MENU

A Look At A REIT’s Fees

I recently came across some information on the breakdown of the management fees for REITs listed in Singapore. Interestingly, I noticed that there is a wide difference between the managers on how they structured their fees.

Here are a few interesting findings.

Four main type of fees

Generally, there are four main type of fees that the managers would be entitled to.

There is a base fee that unit-holders have to pay the managers regardless of the performance of the REIT. This ranges from 0.1% to 0.5% of the total asset of each REIT.

Then, there is a performance fee where the managers are rewarded based on meeting certain targets. However, there is no standard structure for the performance fee and each REIT has its own version of performance fee.

Lastly, there are acquisition fees and divestment fees for the managers every time a property is bought or sold. This ranges from 0.5% to 1.5% of the transacted amount.

All these fees might add up to the cost of owning a REIT for unitholders. In fact, data from The Edge Singapore shows that unitholders paid about 4.32% to 21.06% of the REITs revenue to its unitholders as fees.

The best and worst of each class

From looking at the base fee structures for the REITs in Singapore, it seems that CapitaCommercial Trust (SGX: C61U) has one of the lowest fees, with only a 0.1% base fee. Most REITs such as Keppel REIT (SGX: K71U) and Ascendas Real Estate Investment Trust (SGX: A17U) have a base fee of 0.5% of the total asset of the REIT.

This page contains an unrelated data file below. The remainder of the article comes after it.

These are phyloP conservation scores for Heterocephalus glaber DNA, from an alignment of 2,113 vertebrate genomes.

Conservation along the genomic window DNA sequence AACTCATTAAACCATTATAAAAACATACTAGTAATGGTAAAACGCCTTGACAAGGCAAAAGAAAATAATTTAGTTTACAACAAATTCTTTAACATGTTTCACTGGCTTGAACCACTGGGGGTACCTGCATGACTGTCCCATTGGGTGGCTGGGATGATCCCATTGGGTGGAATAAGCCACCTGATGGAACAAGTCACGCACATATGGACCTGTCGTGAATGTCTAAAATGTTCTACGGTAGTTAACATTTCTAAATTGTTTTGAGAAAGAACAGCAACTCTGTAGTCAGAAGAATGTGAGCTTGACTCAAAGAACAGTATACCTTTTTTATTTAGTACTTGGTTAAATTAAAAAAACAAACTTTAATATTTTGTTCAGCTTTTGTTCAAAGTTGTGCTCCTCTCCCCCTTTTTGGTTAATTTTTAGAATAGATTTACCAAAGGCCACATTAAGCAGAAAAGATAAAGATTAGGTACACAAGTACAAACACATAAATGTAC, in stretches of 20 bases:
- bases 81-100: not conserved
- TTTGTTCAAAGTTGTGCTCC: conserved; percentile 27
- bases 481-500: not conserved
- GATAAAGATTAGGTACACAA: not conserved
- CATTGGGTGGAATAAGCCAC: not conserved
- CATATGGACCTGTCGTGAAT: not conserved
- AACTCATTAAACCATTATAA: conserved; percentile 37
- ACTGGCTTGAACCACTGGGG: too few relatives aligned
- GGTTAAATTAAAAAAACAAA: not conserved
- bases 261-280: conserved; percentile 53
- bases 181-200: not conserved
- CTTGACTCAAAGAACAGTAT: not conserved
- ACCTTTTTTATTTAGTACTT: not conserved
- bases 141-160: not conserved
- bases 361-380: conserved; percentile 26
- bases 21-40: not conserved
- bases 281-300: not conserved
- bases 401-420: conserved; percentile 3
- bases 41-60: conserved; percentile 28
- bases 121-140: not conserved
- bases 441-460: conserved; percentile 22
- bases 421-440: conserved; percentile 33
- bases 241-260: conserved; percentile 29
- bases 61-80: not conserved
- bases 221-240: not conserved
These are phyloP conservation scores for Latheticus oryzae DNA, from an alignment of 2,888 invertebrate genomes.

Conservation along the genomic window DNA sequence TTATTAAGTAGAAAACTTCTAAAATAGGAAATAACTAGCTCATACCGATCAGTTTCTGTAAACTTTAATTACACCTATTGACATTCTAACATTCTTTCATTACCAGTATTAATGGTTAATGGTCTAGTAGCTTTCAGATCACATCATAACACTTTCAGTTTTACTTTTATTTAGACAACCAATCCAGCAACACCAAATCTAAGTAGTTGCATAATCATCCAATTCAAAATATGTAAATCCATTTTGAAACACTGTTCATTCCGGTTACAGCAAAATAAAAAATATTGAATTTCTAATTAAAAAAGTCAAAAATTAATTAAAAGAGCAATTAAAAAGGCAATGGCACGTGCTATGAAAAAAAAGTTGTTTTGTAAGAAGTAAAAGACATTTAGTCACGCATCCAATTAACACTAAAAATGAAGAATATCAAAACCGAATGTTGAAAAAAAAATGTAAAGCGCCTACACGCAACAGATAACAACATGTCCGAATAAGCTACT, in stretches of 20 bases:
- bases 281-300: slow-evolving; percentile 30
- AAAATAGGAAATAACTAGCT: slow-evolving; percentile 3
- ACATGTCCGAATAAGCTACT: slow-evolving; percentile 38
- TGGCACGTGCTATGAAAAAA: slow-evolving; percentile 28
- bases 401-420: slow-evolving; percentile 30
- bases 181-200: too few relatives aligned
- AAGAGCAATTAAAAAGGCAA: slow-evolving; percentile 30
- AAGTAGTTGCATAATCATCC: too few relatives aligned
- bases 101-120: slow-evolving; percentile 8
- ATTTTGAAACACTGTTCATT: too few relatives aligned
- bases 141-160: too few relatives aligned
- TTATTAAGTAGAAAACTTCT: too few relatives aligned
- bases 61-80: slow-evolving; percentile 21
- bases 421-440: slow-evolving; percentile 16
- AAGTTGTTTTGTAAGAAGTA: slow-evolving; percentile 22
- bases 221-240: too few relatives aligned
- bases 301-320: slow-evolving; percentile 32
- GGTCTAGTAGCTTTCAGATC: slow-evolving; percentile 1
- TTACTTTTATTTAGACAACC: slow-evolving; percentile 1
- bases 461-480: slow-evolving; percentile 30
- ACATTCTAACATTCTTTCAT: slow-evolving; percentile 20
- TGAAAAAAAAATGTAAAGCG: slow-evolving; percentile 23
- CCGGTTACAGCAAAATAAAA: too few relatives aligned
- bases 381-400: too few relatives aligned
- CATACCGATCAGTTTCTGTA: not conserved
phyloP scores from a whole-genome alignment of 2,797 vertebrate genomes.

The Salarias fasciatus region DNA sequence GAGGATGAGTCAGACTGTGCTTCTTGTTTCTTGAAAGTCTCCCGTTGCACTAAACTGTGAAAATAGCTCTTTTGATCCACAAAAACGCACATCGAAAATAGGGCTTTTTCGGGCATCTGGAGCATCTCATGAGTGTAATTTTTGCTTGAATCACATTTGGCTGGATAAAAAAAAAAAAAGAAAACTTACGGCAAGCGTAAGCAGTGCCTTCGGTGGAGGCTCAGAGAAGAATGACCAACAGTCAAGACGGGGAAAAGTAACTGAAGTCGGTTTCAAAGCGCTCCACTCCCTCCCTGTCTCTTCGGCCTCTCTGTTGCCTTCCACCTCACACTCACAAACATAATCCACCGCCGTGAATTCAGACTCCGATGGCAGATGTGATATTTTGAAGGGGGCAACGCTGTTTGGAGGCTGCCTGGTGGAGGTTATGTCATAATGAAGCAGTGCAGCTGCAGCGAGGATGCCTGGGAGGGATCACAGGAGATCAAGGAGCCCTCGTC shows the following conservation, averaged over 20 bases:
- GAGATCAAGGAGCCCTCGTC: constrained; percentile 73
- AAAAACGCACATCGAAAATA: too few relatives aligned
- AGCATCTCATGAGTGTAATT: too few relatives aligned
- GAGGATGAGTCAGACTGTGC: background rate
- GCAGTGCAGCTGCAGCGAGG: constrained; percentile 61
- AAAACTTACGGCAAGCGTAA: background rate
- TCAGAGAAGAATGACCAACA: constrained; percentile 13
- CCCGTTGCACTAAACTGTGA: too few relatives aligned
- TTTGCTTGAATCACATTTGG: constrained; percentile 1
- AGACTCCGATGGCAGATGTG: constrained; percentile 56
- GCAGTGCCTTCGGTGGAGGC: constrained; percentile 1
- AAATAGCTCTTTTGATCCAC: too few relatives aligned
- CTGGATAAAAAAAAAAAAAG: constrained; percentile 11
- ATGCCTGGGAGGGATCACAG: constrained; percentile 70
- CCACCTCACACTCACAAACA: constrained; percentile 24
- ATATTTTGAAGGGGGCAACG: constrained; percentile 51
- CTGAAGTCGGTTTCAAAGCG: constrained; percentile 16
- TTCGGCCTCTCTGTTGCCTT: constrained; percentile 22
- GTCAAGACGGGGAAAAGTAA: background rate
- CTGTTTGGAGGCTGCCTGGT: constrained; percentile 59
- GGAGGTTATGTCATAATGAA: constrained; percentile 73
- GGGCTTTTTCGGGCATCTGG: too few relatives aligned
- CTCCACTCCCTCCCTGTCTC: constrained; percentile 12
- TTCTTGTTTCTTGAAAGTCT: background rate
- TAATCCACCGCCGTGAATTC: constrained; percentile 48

Performance fee is harder to compare between REITs as the details of how they are calculated differs from REIT to REIT. However, we can get a sense of whether the performance fee are designed with unit-holders in mind. For example, investors who invest in REITs are typically interested in the high distribution yield that the trust provides. Therefore, the distribution per unit (DPU) is an important factor of consideration. REITs such as Mapletree Greater China Commercial Trust (SGX: RW0U) and OUE Commercial Real Estate Investment TR (SGX: TS0U) set its performance fee to the increase in DPU from year to year, motivating the managers to focus on growing the DPU for its unit-holders.

Foolish Takeaway

While having the lowest fees does not necessary mean that a particular REIT or manager is the best, investors need to be wary of REITs that are paying its managers excessively or having fee structures that are not aligned to unit-holders’ interests.

Click here now to a free subscription to Take Stock Singapore, The Motley Fool’s weekly investing newsletter.Take Stock Singapore tells you exactly what’s happening in today’s markets, and shows how you can grow your wealth in the years ahead.

Like us on Facebook  to keep up-to-date with our latest news and articles. The Motley Fool’s purpose is to help the world invest, better.

The information provided is for general information purposes only and is not intended to be personalised investment or financial advice. Motley Fool Singapore contributor Stanley Lim does not own any company mentioned above